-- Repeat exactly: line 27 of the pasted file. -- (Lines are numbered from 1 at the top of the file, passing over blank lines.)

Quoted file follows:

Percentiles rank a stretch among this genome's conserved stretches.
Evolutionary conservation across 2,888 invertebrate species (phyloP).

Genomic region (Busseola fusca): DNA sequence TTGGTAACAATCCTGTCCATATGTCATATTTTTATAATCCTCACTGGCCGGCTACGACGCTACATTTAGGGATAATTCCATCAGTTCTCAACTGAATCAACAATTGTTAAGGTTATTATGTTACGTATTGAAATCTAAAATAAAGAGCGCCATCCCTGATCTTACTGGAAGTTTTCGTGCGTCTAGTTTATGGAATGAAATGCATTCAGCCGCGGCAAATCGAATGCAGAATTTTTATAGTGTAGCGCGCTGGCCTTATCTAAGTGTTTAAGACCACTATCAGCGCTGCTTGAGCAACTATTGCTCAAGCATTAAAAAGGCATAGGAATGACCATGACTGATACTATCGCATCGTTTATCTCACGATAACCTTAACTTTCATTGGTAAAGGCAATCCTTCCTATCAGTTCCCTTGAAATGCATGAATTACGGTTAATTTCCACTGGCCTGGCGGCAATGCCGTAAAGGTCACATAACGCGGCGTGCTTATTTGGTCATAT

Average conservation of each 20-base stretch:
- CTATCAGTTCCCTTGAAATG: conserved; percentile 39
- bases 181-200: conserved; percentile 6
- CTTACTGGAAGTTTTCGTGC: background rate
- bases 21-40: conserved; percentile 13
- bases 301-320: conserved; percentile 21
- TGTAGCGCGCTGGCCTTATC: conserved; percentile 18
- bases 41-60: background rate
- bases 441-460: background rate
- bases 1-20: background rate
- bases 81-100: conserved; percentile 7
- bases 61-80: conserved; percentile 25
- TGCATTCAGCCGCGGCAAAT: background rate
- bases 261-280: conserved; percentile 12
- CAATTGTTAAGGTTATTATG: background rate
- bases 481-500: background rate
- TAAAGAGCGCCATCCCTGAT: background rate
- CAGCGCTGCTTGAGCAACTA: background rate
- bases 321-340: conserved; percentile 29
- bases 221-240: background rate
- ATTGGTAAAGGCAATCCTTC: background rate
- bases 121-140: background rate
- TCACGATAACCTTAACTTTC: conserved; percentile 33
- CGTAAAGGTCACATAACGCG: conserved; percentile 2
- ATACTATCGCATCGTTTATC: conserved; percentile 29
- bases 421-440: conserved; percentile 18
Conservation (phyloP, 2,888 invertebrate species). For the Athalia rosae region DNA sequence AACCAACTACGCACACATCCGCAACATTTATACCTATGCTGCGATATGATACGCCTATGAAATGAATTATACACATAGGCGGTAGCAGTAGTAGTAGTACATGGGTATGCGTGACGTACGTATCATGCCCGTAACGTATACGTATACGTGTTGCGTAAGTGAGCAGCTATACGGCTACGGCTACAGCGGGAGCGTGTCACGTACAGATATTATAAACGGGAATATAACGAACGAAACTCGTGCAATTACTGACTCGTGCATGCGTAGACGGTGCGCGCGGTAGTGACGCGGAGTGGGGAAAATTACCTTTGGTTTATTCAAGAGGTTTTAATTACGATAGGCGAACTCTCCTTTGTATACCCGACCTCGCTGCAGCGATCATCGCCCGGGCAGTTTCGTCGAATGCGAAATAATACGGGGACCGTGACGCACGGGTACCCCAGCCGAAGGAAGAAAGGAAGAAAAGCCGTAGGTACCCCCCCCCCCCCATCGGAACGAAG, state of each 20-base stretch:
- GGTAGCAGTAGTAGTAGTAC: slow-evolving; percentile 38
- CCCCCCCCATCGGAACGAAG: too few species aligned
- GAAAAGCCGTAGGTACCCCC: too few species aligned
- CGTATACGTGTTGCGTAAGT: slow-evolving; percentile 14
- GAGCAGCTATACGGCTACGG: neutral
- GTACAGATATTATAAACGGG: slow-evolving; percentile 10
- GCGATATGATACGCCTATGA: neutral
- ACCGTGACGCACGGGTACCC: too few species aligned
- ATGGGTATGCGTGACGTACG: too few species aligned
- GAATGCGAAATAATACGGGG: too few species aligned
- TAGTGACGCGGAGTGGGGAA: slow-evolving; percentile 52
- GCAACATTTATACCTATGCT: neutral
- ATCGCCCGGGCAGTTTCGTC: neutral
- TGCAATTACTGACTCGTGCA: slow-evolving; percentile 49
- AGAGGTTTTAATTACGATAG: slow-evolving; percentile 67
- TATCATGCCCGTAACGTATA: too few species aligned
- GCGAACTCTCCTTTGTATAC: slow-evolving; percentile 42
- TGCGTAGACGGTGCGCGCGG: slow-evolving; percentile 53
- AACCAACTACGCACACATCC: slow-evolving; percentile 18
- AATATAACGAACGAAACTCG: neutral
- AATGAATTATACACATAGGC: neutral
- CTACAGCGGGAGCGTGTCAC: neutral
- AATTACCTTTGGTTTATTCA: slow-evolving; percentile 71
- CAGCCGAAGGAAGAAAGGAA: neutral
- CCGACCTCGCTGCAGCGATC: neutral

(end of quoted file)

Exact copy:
- CGTAAAGGTCACATAACGCG: conserved; percentile 2